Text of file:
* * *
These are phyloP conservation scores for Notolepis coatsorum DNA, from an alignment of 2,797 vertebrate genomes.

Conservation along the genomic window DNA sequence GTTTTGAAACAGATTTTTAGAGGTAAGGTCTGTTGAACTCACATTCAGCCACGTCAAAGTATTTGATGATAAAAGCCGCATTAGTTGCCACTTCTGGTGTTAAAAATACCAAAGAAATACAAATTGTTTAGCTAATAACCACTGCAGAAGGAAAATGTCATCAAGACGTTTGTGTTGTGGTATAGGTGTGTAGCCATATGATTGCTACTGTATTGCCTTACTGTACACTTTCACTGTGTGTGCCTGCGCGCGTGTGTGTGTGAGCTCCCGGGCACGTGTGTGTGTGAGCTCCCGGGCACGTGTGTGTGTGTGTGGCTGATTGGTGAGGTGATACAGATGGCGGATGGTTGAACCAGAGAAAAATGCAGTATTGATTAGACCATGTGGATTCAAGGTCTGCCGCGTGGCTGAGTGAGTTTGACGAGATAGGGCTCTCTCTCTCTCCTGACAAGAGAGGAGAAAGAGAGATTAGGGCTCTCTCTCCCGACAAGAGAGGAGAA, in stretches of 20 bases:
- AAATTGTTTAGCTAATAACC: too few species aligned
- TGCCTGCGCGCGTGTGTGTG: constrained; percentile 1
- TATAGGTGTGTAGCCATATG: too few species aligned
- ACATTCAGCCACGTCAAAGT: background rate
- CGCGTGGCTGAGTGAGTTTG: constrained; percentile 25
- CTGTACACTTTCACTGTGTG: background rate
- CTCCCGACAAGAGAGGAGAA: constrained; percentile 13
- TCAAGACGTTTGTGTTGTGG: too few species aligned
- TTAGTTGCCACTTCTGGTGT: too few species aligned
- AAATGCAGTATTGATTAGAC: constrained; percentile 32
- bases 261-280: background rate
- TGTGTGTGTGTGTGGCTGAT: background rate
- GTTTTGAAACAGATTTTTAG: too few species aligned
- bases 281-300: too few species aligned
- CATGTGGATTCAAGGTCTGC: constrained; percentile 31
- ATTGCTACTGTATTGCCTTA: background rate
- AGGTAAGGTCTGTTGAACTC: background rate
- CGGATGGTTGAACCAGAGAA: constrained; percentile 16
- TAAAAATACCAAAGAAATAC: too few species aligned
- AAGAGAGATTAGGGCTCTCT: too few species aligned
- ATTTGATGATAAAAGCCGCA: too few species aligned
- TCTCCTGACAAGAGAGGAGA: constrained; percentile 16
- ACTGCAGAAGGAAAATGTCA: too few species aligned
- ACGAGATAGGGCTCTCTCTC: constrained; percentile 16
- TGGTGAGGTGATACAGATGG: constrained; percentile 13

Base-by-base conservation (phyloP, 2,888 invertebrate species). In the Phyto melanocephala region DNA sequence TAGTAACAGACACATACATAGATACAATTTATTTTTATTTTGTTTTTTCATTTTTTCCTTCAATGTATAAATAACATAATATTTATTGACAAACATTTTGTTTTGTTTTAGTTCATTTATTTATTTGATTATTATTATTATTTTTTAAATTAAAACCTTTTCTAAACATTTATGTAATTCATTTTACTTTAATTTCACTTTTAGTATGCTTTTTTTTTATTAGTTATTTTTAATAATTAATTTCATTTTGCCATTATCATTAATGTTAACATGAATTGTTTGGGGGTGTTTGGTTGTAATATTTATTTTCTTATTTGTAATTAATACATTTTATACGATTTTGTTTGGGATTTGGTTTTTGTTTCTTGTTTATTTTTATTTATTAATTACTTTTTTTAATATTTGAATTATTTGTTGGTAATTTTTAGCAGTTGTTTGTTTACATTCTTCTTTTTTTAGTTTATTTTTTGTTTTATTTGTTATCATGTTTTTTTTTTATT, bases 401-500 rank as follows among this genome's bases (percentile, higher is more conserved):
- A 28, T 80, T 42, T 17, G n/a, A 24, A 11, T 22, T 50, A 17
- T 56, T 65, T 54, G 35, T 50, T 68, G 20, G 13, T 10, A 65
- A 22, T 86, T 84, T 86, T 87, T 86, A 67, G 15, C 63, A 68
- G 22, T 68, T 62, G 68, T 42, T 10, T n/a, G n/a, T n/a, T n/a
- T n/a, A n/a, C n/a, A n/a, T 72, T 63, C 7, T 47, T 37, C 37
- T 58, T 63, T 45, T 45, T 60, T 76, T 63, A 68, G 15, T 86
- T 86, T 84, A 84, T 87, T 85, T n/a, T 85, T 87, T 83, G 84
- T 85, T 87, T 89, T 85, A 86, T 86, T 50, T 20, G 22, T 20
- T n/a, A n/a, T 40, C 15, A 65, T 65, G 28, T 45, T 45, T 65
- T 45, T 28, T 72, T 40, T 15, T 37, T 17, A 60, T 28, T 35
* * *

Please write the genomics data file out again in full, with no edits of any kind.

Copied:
These are phyloP conservation scores for Notolepis coatsorum DNA, from an alignment of 2,797 vertebrate genomes.

Conservation along the genomic window DNA sequence GTTTTGAAACAGATTTTTAGAGGTAAGGTCTGTTGAACTCACATTCAGCCACGTCAAAGTATTTGATGATAAAAGCCGCATTAGTTGCCACTTCTGGTGTTAAAAATACCAAAGAAATACAAATTGTTTAGCTAATAACCACTGCAGAAGGAAAATGTCATCAAGACGTTTGTGTTGTGGTATAGGTGTGTAGCCATATGATTGCTACTGTATTGCCTTACTGTACACTTTCACTGTGTGTGCCTGCGCGCGTGTGTGTGTGAGCTCCCGGGCACGTGTGTGTGTGAGCTCCCGGGCACGTGTGTGTGTGTGTGGCTGATTGGTGAGGTGATACAGATGGCGGATGGTTGAACCAGAGAAAAATGCAGTATTGATTAGACCATGTGGATTCAAGGTCTGCCGCGTGGCTGAGTGAGTTTGACGAGATAGGGCTCTCTCTCTCTCCTGACAAGAGAGGAGAAAGAGAGATTAGGGCTCTCTCTCCCGACAAGAGAGGAGAA, in stretches of 20 bases:
- AAATTGTTTAGCTAATAACC: too few species aligned
- TGCCTGCGCGCGTGTGTGTG: constrained; percentile 1
- TATAGGTGTGTAGCCATATG: too few species aligned
- ACATTCAGCCACGTCAAAGT: background rate
- CGCGTGGCTGAGTGAGTTTG: constrained; percentile 25
- CTGTACACTTTCACTGTGTG: background rate
- CTCCCGACAAGAGAGGAGAA: constrained; percentile 13
- TCAAGACGTTTGTGTTGTGG: too few species aligned
- TTAGTTGCCACTTCTGGTGT: too few species aligned
- AAATGCAGTATTGATTAGAC: constrained; percentile 32
- bases 261-280: background rate
- TGTGTGTGTGTGTGGCTGAT: background rate
- GTTTTGAAACAGATTTTTAG: too few species aligned
- bases 281-300: too few species aligned
- CATGTGGATTCAAGGTCTGC: constrained; percentile 31
- ATTGCTACTGTATTGCCTTA: background rate
- AGGTAAGGTCTGTTGAACTC: background rate
- CGGATGGTTGAACCAGAGAA: constrained; percentile 16
- TAAAAATACCAAAGAAATAC: too few species aligned
- AAGAGAGATTAGGGCTCTCT: too few species aligned
- ATTTGATGATAAAAGCCGCA: too few species aligned
- TCTCCTGACAAGAGAGGAGA: constrained; percentile 16
- ACTGCAGAAGGAAAATGTCA: too few species aligned
- ACGAGATAGGGCTCTCTCTC: constrained; percentile 16
- TGGTGAGGTGATACAGATGG: constrained; percentile 13

Base-by-base conservation (phyloP, 2,888 invertebrate species). In the Phyto melanocephala region DNA sequence TAGTAACAGACACATACATAGATACAATTTATTTTTATTTTGTTTTTTCATTTTTTCCTTCAATGTATAAATAACATAATATTTATTGACAAACATTTTGTTTTGTTTTAGTTCATTTATTTATTTGATTATTATTATTATTTTTTAAATTAAAACCTTTTCTAAACATTTATGTAATTCATTTTACTTTAATTTCACTTTTAGTATGCTTTTTTTTTATTAGTTATTTTTAATAATTAATTTCATTTTGCCATTATCATTAATGTTAACATGAATTGTTTGGGGGTGTTTGGTTGTAATATTTATTTTCTTATTTGTAATTAATACATTTTATACGATTTTGTTTGGGATTTGGTTTTTGTTTCTTGTTTATTTTTATTTATTAATTACTTTTTTTAATATTTGAATTATTTGTTGGTAATTTTTAGCAGTTGTTTGTTTACATTCTTCTTTTTTTAGTTTATTTTTTGTTTTATTTGTTATCATGTTTTTTTTTTATT, bases 401-500 rank as follows among this genome's bases (percentile, higher is more conserved):
- A 28, T 80, T 42, T 17, G n/a, A 24, A 11, T 22, T 50, A 17
- T 56, T 65, T 54, G 35, T 50, T 68, G 20, G 13, T 10, A 65
- A 22, T 86, T 84, T 86, T 87, T 86, A 67, G 15, C 63, A 68
- G 22, T 68, T 62, G 68, T 42, T 10, T n/a, G n/a, T n/a, T n/a
- T n/a, A n/a, C n/a, A n/a, T 72, T 63, C 7, T 47, T 37, C 37
- T 58, T 63, T 45, T 45, T 60, T 76, T 63, A 68, G 15, T 86
- T 86, T 84, A 84, T 87, T 85, T n/a, T 85, T 87, T 83, G 84
- T 85, T 87, T 89, T 85, A 86, T 86, T 50, T 20, G 22, T 20
- T n/a, A n/a, T 40, C 15, A 65, T 65, G 28, T 45, T 45, T 65
- T 45, T 28, T 72, T 40, T 15, T 37, T 17, A 60, T 28, T 35